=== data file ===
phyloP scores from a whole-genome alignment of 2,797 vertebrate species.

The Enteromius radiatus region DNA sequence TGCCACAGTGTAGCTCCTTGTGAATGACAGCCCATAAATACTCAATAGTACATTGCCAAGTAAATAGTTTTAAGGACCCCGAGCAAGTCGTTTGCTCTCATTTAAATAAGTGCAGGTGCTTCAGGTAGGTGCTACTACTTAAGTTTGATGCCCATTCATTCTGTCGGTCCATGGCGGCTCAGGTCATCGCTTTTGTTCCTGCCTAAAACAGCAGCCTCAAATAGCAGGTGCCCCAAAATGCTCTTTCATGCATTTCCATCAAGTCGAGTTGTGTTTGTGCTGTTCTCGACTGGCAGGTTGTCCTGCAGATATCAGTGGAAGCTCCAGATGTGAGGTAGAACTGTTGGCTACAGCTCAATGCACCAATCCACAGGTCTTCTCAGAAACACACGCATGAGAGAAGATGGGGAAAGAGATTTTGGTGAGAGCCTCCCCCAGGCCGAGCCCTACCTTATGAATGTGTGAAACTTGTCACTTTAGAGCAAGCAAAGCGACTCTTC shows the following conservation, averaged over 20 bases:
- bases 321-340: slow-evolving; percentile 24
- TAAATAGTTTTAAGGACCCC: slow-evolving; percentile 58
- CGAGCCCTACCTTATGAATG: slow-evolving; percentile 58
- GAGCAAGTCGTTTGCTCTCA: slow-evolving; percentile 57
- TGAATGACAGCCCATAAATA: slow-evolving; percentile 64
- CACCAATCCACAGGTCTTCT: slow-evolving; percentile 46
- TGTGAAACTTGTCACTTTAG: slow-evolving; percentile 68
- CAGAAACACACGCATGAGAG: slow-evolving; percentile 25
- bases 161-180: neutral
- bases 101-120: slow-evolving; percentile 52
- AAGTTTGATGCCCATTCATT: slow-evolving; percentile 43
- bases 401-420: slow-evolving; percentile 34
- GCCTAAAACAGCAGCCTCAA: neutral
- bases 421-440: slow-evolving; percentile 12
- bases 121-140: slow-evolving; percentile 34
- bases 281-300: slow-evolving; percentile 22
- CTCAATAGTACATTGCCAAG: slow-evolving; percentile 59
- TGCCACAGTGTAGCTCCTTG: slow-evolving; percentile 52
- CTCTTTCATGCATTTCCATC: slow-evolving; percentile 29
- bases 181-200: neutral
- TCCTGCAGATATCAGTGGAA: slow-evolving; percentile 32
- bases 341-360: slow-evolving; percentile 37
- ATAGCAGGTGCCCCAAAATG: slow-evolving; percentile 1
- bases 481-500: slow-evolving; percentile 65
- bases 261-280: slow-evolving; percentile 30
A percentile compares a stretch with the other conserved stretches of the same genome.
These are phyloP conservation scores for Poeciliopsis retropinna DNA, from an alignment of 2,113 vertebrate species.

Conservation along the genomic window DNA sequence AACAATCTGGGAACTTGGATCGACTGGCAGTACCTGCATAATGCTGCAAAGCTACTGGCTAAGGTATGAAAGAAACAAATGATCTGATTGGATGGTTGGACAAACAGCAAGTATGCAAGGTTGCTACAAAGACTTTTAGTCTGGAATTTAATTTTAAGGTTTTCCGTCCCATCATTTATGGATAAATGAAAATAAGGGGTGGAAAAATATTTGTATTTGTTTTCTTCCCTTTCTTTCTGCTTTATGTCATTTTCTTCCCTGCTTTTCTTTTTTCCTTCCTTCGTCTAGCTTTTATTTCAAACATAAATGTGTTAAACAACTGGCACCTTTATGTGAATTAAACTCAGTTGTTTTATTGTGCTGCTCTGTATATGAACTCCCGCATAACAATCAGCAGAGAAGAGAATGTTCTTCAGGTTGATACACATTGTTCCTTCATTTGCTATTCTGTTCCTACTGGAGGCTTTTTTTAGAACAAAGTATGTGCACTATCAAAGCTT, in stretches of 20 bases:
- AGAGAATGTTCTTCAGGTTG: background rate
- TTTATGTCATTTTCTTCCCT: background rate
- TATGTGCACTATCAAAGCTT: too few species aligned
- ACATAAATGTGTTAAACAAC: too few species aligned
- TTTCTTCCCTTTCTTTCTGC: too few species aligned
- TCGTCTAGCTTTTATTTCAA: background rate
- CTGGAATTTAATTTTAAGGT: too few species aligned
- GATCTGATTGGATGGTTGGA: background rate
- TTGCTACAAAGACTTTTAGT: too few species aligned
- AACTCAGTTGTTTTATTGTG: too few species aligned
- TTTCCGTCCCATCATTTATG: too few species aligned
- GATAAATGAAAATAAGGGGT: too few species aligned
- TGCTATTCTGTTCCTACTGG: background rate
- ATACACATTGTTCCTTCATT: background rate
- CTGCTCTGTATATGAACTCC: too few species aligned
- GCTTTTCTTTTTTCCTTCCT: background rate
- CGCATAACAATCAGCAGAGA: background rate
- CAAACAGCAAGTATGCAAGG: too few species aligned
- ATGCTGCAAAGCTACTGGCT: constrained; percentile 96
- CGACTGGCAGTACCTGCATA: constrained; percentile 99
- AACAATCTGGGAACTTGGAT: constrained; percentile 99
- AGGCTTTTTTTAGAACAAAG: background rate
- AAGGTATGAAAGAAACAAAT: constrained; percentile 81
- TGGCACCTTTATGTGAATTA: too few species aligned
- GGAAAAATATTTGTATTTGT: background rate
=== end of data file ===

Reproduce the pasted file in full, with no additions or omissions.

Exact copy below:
phyloP scores from a whole-genome alignment of 2,797 vertebrate species.

The Enteromius radiatus region DNA sequence TGCCACAGTGTAGCTCCTTGTGAATGACAGCCCATAAATACTCAATAGTACATTGCCAAGTAAATAGTTTTAAGGACCCCGAGCAAGTCGTTTGCTCTCATTTAAATAAGTGCAGGTGCTTCAGGTAGGTGCTACTACTTAAGTTTGATGCCCATTCATTCTGTCGGTCCATGGCGGCTCAGGTCATCGCTTTTGTTCCTGCCTAAAACAGCAGCCTCAAATAGCAGGTGCCCCAAAATGCTCTTTCATGCATTTCCATCAAGTCGAGTTGTGTTTGTGCTGTTCTCGACTGGCAGGTTGTCCTGCAGATATCAGTGGAAGCTCCAGATGTGAGGTAGAACTGTTGGCTACAGCTCAATGCACCAATCCACAGGTCTTCTCAGAAACACACGCATGAGAGAAGATGGGGAAAGAGATTTTGGTGAGAGCCTCCCCCAGGCCGAGCCCTACCTTATGAATGTGTGAAACTTGTCACTTTAGAGCAAGCAAAGCGACTCTTC shows the following conservation, averaged over 20 bases:
- bases 321-340: slow-evolving; percentile 24
- TAAATAGTTTTAAGGACCCC: slow-evolving; percentile 58
- CGAGCCCTACCTTATGAATG: slow-evolving; percentile 58
- GAGCAAGTCGTTTGCTCTCA: slow-evolving; percentile 57
- TGAATGACAGCCCATAAATA: slow-evolving; percentile 64
- CACCAATCCACAGGTCTTCT: slow-evolving; percentile 46
- TGTGAAACTTGTCACTTTAG: slow-evolving; percentile 68
- CAGAAACACACGCATGAGAG: slow-evolving; percentile 25
- bases 161-180: neutral
- bases 101-120: slow-evolving; percentile 52
- AAGTTTGATGCCCATTCATT: slow-evolving; percentile 43
- bases 401-420: slow-evolving; percentile 34
- GCCTAAAACAGCAGCCTCAA: neutral
- bases 421-440: slow-evolving; percentile 12
- bases 121-140: slow-evolving; percentile 34
- bases 281-300: slow-evolving; percentile 22
- CTCAATAGTACATTGCCAAG: slow-evolving; percentile 59
- TGCCACAGTGTAGCTCCTTG: slow-evolving; percentile 52
- CTCTTTCATGCATTTCCATC: slow-evolving; percentile 29
- bases 181-200: neutral
- TCCTGCAGATATCAGTGGAA: slow-evolving; percentile 32
- bases 341-360: slow-evolving; percentile 37
- ATAGCAGGTGCCCCAAAATG: slow-evolving; percentile 1
- bases 481-500: slow-evolving; percentile 65
- bases 261-280: slow-evolving; percentile 30
A percentile compares a stretch with the other conserved stretches of the same genome.
These are phyloP conservation scores for Poeciliopsis retropinna DNA, from an alignment of 2,113 vertebrate species.

Conservation along the genomic window DNA sequence AACAATCTGGGAACTTGGATCGACTGGCAGTACCTGCATAATGCTGCAAAGCTACTGGCTAAGGTATGAAAGAAACAAATGATCTGATTGGATGGTTGGACAAACAGCAAGTATGCAAGGTTGCTACAAAGACTTTTAGTCTGGAATTTAATTTTAAGGTTTTCCGTCCCATCATTTATGGATAAATGAAAATAAGGGGTGGAAAAATATTTGTATTTGTTTTCTTCCCTTTCTTTCTGCTTTATGTCATTTTCTTCCCTGCTTTTCTTTTTTCCTTCCTTCGTCTAGCTTTTATTTCAAACATAAATGTGTTAAACAACTGGCACCTTTATGTGAATTAAACTCAGTTGTTTTATTGTGCTGCTCTGTATATGAACTCCCGCATAACAATCAGCAGAGAAGAGAATGTTCTTCAGGTTGATACACATTGTTCCTTCATTTGCTATTCTGTTCCTACTGGAGGCTTTTTTTAGAACAAAGTATGTGCACTATCAAAGCTT, in stretches of 20 bases:
- AGAGAATGTTCTTCAGGTTG: background rate
- TTTATGTCATTTTCTTCCCT: background rate
- TATGTGCACTATCAAAGCTT: too few species aligned
- ACATAAATGTGTTAAACAAC: too few species aligned
- TTTCTTCCCTTTCTTTCTGC: too few species aligned
- TCGTCTAGCTTTTATTTCAA: background rate
- CTGGAATTTAATTTTAAGGT: too few species aligned
- GATCTGATTGGATGGTTGGA: background rate
- TTGCTACAAAGACTTTTAGT: too few species aligned
- AACTCAGTTGTTTTATTGTG: too few species aligned
- TTTCCGTCCCATCATTTATG: too few species aligned
- GATAAATGAAAATAAGGGGT: too few species aligned
- TGCTATTCTGTTCCTACTGG: background rate
- ATACACATTGTTCCTTCATT: background rate
- CTGCTCTGTATATGAACTCC: too few species aligned
- GCTTTTCTTTTTTCCTTCCT: background rate
- CGCATAACAATCAGCAGAGA: background rate
- CAAACAGCAAGTATGCAAGG: too few species aligned
- ATGCTGCAAAGCTACTGGCT: constrained; percentile 96
- CGACTGGCAGTACCTGCATA: constrained; percentile 99
- AACAATCTGGGAACTTGGAT: constrained; percentile 99
- AGGCTTTTTTTAGAACAAAG: background rate
- AAGGTATGAAAGAAACAAAT: constrained; percentile 81
- TGGCACCTTTATGTGAATTA: too few species aligned
- GGAAAAATATTTGTATTTGT: background rate